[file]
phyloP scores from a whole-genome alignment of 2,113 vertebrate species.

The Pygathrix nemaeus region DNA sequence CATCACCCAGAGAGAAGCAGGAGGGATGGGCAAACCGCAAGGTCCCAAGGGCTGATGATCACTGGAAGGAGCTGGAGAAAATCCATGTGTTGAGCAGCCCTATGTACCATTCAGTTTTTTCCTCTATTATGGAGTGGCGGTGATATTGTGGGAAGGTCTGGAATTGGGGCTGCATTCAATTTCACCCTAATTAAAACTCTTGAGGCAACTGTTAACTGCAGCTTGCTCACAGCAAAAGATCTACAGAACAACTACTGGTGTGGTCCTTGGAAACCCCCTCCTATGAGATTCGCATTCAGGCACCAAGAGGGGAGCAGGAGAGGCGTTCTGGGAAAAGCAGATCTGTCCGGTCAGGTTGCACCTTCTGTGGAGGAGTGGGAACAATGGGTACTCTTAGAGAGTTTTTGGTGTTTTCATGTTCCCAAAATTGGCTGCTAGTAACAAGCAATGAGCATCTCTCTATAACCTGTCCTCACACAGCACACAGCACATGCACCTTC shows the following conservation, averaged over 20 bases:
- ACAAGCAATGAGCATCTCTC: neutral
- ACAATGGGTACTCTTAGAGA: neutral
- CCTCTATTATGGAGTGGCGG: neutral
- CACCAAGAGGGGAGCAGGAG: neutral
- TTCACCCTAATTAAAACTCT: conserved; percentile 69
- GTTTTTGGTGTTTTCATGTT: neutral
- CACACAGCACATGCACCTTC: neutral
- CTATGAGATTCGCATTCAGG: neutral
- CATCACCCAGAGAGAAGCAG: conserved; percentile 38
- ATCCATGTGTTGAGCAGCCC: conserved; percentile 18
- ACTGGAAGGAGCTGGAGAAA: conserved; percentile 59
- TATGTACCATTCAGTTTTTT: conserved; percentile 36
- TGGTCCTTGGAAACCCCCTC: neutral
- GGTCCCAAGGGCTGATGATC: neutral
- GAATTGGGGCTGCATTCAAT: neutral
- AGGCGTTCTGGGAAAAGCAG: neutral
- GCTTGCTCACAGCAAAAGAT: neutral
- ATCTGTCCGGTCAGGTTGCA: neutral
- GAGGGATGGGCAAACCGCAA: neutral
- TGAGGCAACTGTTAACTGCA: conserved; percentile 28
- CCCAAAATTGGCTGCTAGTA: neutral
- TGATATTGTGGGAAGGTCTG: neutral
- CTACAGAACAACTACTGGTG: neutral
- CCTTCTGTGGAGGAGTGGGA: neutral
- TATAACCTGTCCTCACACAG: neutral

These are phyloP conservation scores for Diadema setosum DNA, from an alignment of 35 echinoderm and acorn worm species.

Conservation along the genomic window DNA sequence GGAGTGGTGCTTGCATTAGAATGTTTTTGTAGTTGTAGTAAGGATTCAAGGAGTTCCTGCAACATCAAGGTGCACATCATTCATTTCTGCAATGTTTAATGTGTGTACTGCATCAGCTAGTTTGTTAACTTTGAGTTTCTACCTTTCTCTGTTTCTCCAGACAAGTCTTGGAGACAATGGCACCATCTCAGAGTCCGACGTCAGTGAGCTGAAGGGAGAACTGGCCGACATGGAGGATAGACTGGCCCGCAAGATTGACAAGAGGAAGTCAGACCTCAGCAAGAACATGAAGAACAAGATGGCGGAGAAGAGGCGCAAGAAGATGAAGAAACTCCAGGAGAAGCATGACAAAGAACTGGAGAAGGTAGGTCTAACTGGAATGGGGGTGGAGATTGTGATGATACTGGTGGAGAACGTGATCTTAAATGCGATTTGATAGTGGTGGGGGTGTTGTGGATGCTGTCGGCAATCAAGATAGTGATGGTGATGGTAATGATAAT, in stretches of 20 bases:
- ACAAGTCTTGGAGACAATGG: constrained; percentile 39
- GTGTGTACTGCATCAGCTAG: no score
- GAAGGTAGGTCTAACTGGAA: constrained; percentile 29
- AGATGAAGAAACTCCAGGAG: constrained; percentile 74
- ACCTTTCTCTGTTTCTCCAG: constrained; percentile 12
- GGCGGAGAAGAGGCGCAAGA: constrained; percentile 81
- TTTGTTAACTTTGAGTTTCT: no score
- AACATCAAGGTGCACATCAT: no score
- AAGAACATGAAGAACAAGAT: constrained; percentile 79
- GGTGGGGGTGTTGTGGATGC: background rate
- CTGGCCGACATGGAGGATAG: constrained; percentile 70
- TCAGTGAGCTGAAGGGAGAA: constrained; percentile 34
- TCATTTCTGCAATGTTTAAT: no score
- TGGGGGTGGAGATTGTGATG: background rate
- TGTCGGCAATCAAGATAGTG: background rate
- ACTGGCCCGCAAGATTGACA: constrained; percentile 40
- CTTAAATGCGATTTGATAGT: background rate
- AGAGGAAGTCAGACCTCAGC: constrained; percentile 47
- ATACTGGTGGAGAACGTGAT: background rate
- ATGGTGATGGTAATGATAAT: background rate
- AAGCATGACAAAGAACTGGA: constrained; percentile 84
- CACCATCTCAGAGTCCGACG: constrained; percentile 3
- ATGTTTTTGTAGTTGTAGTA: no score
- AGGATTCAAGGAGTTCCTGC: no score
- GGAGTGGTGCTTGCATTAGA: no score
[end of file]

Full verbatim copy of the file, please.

phyloP scores from a whole-genome alignment of 2,113 vertebrate species.

The Pygathrix nemaeus region DNA sequence CATCACCCAGAGAGAAGCAGGAGGGATGGGCAAACCGCAAGGTCCCAAGGGCTGATGATCACTGGAAGGAGCTGGAGAAAATCCATGTGTTGAGCAGCCCTATGTACCATTCAGTTTTTTCCTCTATTATGGAGTGGCGGTGATATTGTGGGAAGGTCTGGAATTGGGGCTGCATTCAATTTCACCCTAATTAAAACTCTTGAGGCAACTGTTAACTGCAGCTTGCTCACAGCAAAAGATCTACAGAACAACTACTGGTGTGGTCCTTGGAAACCCCCTCCTATGAGATTCGCATTCAGGCACCAAGAGGGGAGCAGGAGAGGCGTTCTGGGAAAAGCAGATCTGTCCGGTCAGGTTGCACCTTCTGTGGAGGAGTGGGAACAATGGGTACTCTTAGAGAGTTTTTGGTGTTTTCATGTTCCCAAAATTGGCTGCTAGTAACAAGCAATGAGCATCTCTCTATAACCTGTCCTCACACAGCACACAGCACATGCACCTTC shows the following conservation, averaged over 20 bases:
- ACAAGCAATGAGCATCTCTC: neutral
- ACAATGGGTACTCTTAGAGA: neutral
- CCTCTATTATGGAGTGGCGG: neutral
- CACCAAGAGGGGAGCAGGAG: neutral
- TTCACCCTAATTAAAACTCT: conserved; percentile 69
- GTTTTTGGTGTTTTCATGTT: neutral
- CACACAGCACATGCACCTTC: neutral
- CTATGAGATTCGCATTCAGG: neutral
- CATCACCCAGAGAGAAGCAG: conserved; percentile 38
- ATCCATGTGTTGAGCAGCCC: conserved; percentile 18
- ACTGGAAGGAGCTGGAGAAA: conserved; percentile 59
- TATGTACCATTCAGTTTTTT: conserved; percentile 36
- TGGTCCTTGGAAACCCCCTC: neutral
- GGTCCCAAGGGCTGATGATC: neutral
- GAATTGGGGCTGCATTCAAT: neutral
- AGGCGTTCTGGGAAAAGCAG: neutral
- GCTTGCTCACAGCAAAAGAT: neutral
- ATCTGTCCGGTCAGGTTGCA: neutral
- GAGGGATGGGCAAACCGCAA: neutral
- TGAGGCAACTGTTAACTGCA: conserved; percentile 28
- CCCAAAATTGGCTGCTAGTA: neutral
- TGATATTGTGGGAAGGTCTG: neutral
- CTACAGAACAACTACTGGTG: neutral
- CCTTCTGTGGAGGAGTGGGA: neutral
- TATAACCTGTCCTCACACAG: neutral

These are phyloP conservation scores for Diadema setosum DNA, from an alignment of 35 echinoderm and acorn worm species.

Conservation along the genomic window DNA sequence GGAGTGGTGCTTGCATTAGAATGTTTTTGTAGTTGTAGTAAGGATTCAAGGAGTTCCTGCAACATCAAGGTGCACATCATTCATTTCTGCAATGTTTAATGTGTGTACTGCATCAGCTAGTTTGTTAACTTTGAGTTTCTACCTTTCTCTGTTTCTCCAGACAAGTCTTGGAGACAATGGCACCATCTCAGAGTCCGACGTCAGTGAGCTGAAGGGAGAACTGGCCGACATGGAGGATAGACTGGCCCGCAAGATTGACAAGAGGAAGTCAGACCTCAGCAAGAACATGAAGAACAAGATGGCGGAGAAGAGGCGCAAGAAGATGAAGAAACTCCAGGAGAAGCATGACAAAGAACTGGAGAAGGTAGGTCTAACTGGAATGGGGGTGGAGATTGTGATGATACTGGTGGAGAACGTGATCTTAAATGCGATTTGATAGTGGTGGGGGTGTTGTGGATGCTGTCGGCAATCAAGATAGTGATGGTGATGGTAATGATAAT, in stretches of 20 bases:
- ACAAGTCTTGGAGACAATGG: constrained; percentile 39
- GTGTGTACTGCATCAGCTAG: no score
- GAAGGTAGGTCTAACTGGAA: constrained; percentile 29
- AGATGAAGAAACTCCAGGAG: constrained; percentile 74
- ACCTTTCTCTGTTTCTCCAG: constrained; percentile 12
- GGCGGAGAAGAGGCGCAAGA: constrained; percentile 81
- TTTGTTAACTTTGAGTTTCT: no score
- AACATCAAGGTGCACATCAT: no score
- AAGAACATGAAGAACAAGAT: constrained; percentile 79
- GGTGGGGGTGTTGTGGATGC: background rate
- CTGGCCGACATGGAGGATAG: constrained; percentile 70
- TCAGTGAGCTGAAGGGAGAA: constrained; percentile 34
- TCATTTCTGCAATGTTTAAT: no score
- TGGGGGTGGAGATTGTGATG: background rate
- TGTCGGCAATCAAGATAGTG: background rate
- ACTGGCCCGCAAGATTGACA: constrained; percentile 40
- CTTAAATGCGATTTGATAGT: background rate
- AGAGGAAGTCAGACCTCAGC: constrained; percentile 47
- ATACTGGTGGAGAACGTGAT: background rate
- ATGGTGATGGTAATGATAAT: background rate
- AAGCATGACAAAGAACTGGA: constrained; percentile 84
- CACCATCTCAGAGTCCGACG: constrained; percentile 3
- ATGTTTTTGTAGTTGTAGTA: no score
- AGGATTCAAGGAGTTCCTGC: no score
- GGAGTGGTGCTTGCATTAGA: no score